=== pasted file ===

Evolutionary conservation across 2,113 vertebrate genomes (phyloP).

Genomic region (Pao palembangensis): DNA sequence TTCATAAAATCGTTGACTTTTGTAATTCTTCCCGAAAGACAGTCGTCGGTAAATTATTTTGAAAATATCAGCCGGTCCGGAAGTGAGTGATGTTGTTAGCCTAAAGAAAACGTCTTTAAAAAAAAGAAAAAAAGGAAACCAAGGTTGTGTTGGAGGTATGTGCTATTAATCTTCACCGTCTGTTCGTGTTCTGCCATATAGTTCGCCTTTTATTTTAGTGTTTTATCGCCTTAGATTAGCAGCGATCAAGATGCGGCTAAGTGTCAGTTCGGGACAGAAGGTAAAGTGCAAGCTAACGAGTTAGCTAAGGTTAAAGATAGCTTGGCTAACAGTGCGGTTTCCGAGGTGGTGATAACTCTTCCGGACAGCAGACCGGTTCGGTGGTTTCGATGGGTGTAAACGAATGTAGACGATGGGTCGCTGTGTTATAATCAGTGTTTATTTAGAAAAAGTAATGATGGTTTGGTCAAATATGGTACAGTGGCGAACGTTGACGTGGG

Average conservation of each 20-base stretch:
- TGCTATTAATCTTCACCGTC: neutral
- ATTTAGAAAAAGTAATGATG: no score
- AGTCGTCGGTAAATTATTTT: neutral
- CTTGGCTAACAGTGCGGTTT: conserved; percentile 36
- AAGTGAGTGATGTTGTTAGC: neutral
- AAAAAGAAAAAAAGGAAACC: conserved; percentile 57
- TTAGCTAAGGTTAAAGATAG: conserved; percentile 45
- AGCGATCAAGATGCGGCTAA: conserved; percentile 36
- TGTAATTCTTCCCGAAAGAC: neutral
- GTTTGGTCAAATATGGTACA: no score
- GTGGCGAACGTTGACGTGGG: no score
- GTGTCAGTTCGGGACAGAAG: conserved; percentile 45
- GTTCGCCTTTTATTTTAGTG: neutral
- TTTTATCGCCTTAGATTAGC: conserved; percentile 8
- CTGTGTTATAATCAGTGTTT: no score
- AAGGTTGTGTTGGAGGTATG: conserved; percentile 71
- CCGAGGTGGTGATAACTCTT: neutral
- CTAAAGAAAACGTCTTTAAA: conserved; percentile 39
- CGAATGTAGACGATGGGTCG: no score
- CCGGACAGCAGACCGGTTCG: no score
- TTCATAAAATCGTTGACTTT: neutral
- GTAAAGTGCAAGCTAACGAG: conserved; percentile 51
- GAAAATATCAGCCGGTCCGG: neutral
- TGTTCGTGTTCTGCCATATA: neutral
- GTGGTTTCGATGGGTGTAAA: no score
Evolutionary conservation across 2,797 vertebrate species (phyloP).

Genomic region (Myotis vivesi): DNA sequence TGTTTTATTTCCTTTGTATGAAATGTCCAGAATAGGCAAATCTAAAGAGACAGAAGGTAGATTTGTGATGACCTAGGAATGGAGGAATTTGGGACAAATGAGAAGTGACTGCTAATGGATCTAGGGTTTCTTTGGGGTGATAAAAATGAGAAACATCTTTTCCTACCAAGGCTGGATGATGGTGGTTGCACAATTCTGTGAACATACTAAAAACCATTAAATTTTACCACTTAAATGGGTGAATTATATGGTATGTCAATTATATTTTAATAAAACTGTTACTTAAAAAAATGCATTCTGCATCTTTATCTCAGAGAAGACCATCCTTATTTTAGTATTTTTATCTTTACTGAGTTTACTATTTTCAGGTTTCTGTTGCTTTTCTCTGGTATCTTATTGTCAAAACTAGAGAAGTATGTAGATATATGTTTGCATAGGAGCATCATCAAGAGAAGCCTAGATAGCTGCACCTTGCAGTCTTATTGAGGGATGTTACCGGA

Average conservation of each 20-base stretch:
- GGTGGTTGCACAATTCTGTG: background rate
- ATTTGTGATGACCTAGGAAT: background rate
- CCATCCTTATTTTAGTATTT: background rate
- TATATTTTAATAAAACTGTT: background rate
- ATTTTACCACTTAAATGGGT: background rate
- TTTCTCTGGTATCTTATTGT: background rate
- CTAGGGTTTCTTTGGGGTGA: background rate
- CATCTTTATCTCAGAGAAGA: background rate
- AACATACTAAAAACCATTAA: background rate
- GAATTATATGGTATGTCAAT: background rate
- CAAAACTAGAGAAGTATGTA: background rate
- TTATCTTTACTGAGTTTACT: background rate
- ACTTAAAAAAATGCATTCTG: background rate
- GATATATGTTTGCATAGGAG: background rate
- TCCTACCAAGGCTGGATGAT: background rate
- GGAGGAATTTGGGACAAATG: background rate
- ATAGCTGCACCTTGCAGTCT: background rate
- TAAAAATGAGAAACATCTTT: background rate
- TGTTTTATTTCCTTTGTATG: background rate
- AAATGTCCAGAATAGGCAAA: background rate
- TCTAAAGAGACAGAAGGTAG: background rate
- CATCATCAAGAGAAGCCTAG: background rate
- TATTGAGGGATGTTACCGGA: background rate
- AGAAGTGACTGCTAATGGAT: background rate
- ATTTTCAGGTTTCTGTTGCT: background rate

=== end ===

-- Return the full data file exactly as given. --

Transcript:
Evolutionary conservation across 2,113 vertebrate genomes (phyloP).

Genomic region (Pao palembangensis): DNA sequence TTCATAAAATCGTTGACTTTTGTAATTCTTCCCGAAAGACAGTCGTCGGTAAATTATTTTGAAAATATCAGCCGGTCCGGAAGTGAGTGATGTTGTTAGCCTAAAGAAAACGTCTTTAAAAAAAAGAAAAAAAGGAAACCAAGGTTGTGTTGGAGGTATGTGCTATTAATCTTCACCGTCTGTTCGTGTTCTGCCATATAGTTCGCCTTTTATTTTAGTGTTTTATCGCCTTAGATTAGCAGCGATCAAGATGCGGCTAAGTGTCAGTTCGGGACAGAAGGTAAAGTGCAAGCTAACGAGTTAGCTAAGGTTAAAGATAGCTTGGCTAACAGTGCGGTTTCCGAGGTGGTGATAACTCTTCCGGACAGCAGACCGGTTCGGTGGTTTCGATGGGTGTAAACGAATGTAGACGATGGGTCGCTGTGTTATAATCAGTGTTTATTTAGAAAAAGTAATGATGGTTTGGTCAAATATGGTACAGTGGCGAACGTTGACGTGGG

Average conservation of each 20-base stretch:
- TGCTATTAATCTTCACCGTC: neutral
- ATTTAGAAAAAGTAATGATG: no score
- AGTCGTCGGTAAATTATTTT: neutral
- CTTGGCTAACAGTGCGGTTT: conserved; percentile 36
- AAGTGAGTGATGTTGTTAGC: neutral
- AAAAAGAAAAAAAGGAAACC: conserved; percentile 57
- TTAGCTAAGGTTAAAGATAG: conserved; percentile 45
- AGCGATCAAGATGCGGCTAA: conserved; percentile 36
- TGTAATTCTTCCCGAAAGAC: neutral
- GTTTGGTCAAATATGGTACA: no score
- GTGGCGAACGTTGACGTGGG: no score
- GTGTCAGTTCGGGACAGAAG: conserved; percentile 45
- GTTCGCCTTTTATTTTAGTG: neutral
- TTTTATCGCCTTAGATTAGC: conserved; percentile 8
- CTGTGTTATAATCAGTGTTT: no score
- AAGGTTGTGTTGGAGGTATG: conserved; percentile 71
- CCGAGGTGGTGATAACTCTT: neutral
- CTAAAGAAAACGTCTTTAAA: conserved; percentile 39
- CGAATGTAGACGATGGGTCG: no score
- CCGGACAGCAGACCGGTTCG: no score
- TTCATAAAATCGTTGACTTT: neutral
- GTAAAGTGCAAGCTAACGAG: conserved; percentile 51
- GAAAATATCAGCCGGTCCGG: neutral
- TGTTCGTGTTCTGCCATATA: neutral
- GTGGTTTCGATGGGTGTAAA: no score
Evolutionary conservation across 2,797 vertebrate species (phyloP).

Genomic region (Myotis vivesi): DNA sequence TGTTTTATTTCCTTTGTATGAAATGTCCAGAATAGGCAAATCTAAAGAGACAGAAGGTAGATTTGTGATGACCTAGGAATGGAGGAATTTGGGACAAATGAGAAGTGACTGCTAATGGATCTAGGGTTTCTTTGGGGTGATAAAAATGAGAAACATCTTTTCCTACCAAGGCTGGATGATGGTGGTTGCACAATTCTGTGAACATACTAAAAACCATTAAATTTTACCACTTAAATGGGTGAATTATATGGTATGTCAATTATATTTTAATAAAACTGTTACTTAAAAAAATGCATTCTGCATCTTTATCTCAGAGAAGACCATCCTTATTTTAGTATTTTTATCTTTACTGAGTTTACTATTTTCAGGTTTCTGTTGCTTTTCTCTGGTATCTTATTGTCAAAACTAGAGAAGTATGTAGATATATGTTTGCATAGGAGCATCATCAAGAGAAGCCTAGATAGCTGCACCTTGCAGTCTTATTGAGGGATGTTACCGGA

Average conservation of each 20-base stretch:
- GGTGGTTGCACAATTCTGTG: background rate
- ATTTGTGATGACCTAGGAAT: background rate
- CCATCCTTATTTTAGTATTT: background rate
- TATATTTTAATAAAACTGTT: background rate
- ATTTTACCACTTAAATGGGT: background rate
- TTTCTCTGGTATCTTATTGT: background rate
- CTAGGGTTTCTTTGGGGTGA: background rate
- CATCTTTATCTCAGAGAAGA: background rate
- AACATACTAAAAACCATTAA: background rate
- GAATTATATGGTATGTCAAT: background rate
- CAAAACTAGAGAAGTATGTA: background rate
- TTATCTTTACTGAGTTTACT: background rate
- ACTTAAAAAAATGCATTCTG: background rate
- GATATATGTTTGCATAGGAG: background rate
- TCCTACCAAGGCTGGATGAT: background rate
- GGAGGAATTTGGGACAAATG: background rate
- ATAGCTGCACCTTGCAGTCT: background rate
- TAAAAATGAGAAACATCTTT: background rate
- TGTTTTATTTCCTTTGTATG: background rate
- AAATGTCCAGAATAGGCAAA: background rate
- TCTAAAGAGACAGAAGGTAG: background rate
- CATCATCAAGAGAAGCCTAG: background rate
- TATTGAGGGATGTTACCGGA: background rate
- AGAAGTGACTGCTAATGGAT: background rate
- ATTTTCAGGTTTCTGTTGCT: background rate